Our brains are 75% water. That water is essential for delivering nutrients to and removing toxins from the brain. Dehydration, then, can cause your brain to function inefficiently or even shut down. Your brain functions optimally when it has a full reserve of water.
Because mental health is driven primarily by your brain's activity, social stresses such as anxiety, fear, and insecurity — and ongoing emotional problems including depression — can be tied to not consuming enough water, says Solara Mental Health.
Dehydration impedes your brain's production of serotonin, a neurotransmitter that affects mood. Serotonin is created from the amino acid tryptophan; the brain requires sufficient water for that production. Dehydration can also negatively impact other amino acids the brain requires to produce functions that impact mood. The result may be feelings of dejection, inadequacy, anxiety, and irritability.
"Dehydration appears to be associated with mood, including depression, and with anxiety. Dehydration might, therefore, make these conditions worse," says Joshua Thurman, M.D.
Drinking sufficient water can help reduce both the negative psychological and physiological impacts of stress. Stress can result in many of the same responses as dehydration, including increased heart rate, nausea, fatigue, and headache. If you can remain hydrated you can reduce the magnitude of those responses, says WebMD.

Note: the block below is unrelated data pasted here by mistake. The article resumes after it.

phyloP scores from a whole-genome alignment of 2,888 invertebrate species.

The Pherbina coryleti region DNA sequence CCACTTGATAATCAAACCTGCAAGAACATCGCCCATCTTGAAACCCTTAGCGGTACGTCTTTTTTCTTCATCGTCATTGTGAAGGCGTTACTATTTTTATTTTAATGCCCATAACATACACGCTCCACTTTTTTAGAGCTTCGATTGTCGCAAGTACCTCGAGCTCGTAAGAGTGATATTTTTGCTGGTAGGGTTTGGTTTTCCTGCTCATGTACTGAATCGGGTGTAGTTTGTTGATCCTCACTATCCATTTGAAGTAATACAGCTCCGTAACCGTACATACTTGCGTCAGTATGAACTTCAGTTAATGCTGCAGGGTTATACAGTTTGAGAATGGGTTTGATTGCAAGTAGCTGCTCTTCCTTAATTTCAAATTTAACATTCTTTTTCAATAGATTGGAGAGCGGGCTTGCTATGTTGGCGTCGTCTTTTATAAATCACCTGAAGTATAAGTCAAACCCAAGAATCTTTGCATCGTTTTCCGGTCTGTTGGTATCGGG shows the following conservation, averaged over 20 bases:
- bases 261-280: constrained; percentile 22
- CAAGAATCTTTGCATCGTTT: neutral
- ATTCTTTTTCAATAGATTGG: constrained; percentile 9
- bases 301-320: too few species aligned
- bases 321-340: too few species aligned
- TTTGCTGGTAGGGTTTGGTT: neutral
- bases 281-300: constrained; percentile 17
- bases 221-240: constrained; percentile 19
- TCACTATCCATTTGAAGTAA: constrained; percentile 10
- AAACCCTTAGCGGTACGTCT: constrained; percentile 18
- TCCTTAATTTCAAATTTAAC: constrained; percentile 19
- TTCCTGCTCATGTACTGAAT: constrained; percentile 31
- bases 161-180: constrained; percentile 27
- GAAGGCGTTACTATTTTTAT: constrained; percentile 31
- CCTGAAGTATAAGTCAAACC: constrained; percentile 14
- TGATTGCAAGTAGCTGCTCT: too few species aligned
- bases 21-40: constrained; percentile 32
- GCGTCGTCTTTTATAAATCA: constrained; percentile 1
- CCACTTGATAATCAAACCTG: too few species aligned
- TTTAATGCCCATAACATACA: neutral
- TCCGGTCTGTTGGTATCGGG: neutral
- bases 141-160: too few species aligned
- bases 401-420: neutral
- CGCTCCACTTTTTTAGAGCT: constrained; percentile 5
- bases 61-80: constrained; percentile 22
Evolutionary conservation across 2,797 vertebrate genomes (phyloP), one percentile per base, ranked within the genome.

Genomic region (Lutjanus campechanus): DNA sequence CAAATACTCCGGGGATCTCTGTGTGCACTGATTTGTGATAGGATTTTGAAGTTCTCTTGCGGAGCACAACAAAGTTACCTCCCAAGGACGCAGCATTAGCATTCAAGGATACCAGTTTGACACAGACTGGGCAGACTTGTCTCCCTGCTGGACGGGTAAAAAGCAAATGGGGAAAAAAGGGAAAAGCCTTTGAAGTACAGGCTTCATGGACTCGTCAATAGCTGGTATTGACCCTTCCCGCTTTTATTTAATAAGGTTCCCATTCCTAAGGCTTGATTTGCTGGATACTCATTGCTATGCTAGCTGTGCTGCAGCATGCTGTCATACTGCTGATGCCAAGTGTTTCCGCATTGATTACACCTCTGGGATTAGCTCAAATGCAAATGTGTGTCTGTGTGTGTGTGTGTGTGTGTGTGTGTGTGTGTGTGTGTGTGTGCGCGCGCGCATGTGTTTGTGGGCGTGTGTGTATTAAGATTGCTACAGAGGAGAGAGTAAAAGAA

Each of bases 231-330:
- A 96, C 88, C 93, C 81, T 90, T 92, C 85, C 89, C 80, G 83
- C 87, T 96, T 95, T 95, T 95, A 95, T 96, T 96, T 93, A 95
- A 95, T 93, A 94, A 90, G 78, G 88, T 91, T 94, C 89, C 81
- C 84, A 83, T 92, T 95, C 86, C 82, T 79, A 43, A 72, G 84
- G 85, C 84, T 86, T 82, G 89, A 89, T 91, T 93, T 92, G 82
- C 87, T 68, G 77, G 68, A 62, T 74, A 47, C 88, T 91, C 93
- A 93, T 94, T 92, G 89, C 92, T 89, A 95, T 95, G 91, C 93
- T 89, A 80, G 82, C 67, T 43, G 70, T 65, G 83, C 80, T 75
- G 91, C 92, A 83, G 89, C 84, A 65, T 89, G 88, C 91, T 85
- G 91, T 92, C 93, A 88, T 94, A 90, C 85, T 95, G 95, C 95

When you're under stress your heart rate goes up and you breathe more heavily: You're losing fluid. When stressed, you're also more likely to forget to follow healthy habits. Ensuring you are properly hydrated daily can help to reduce the impact of daily stress factors in your life.
"Dehydration is not generally the cause of mood or anxiety-related conditions, though, so drinking water should not be thought of as a cure-all for these conditions. For all of us, eating well, exercising, sleeping well and staying hydrated are important for managing our moods."
ABOUT OUR EXPERT
Dr. Joshua Thurman, MD is a board-certified nephrologist and Professor of Medicine specializing in renal medical diseases and hypertension at the University of Colorado School of Medicine. He received his medical degree from the University of Chicago Pritzker School of Medicine and his undergraduate degree from Harvard University. He has been in practice for more than 22 years.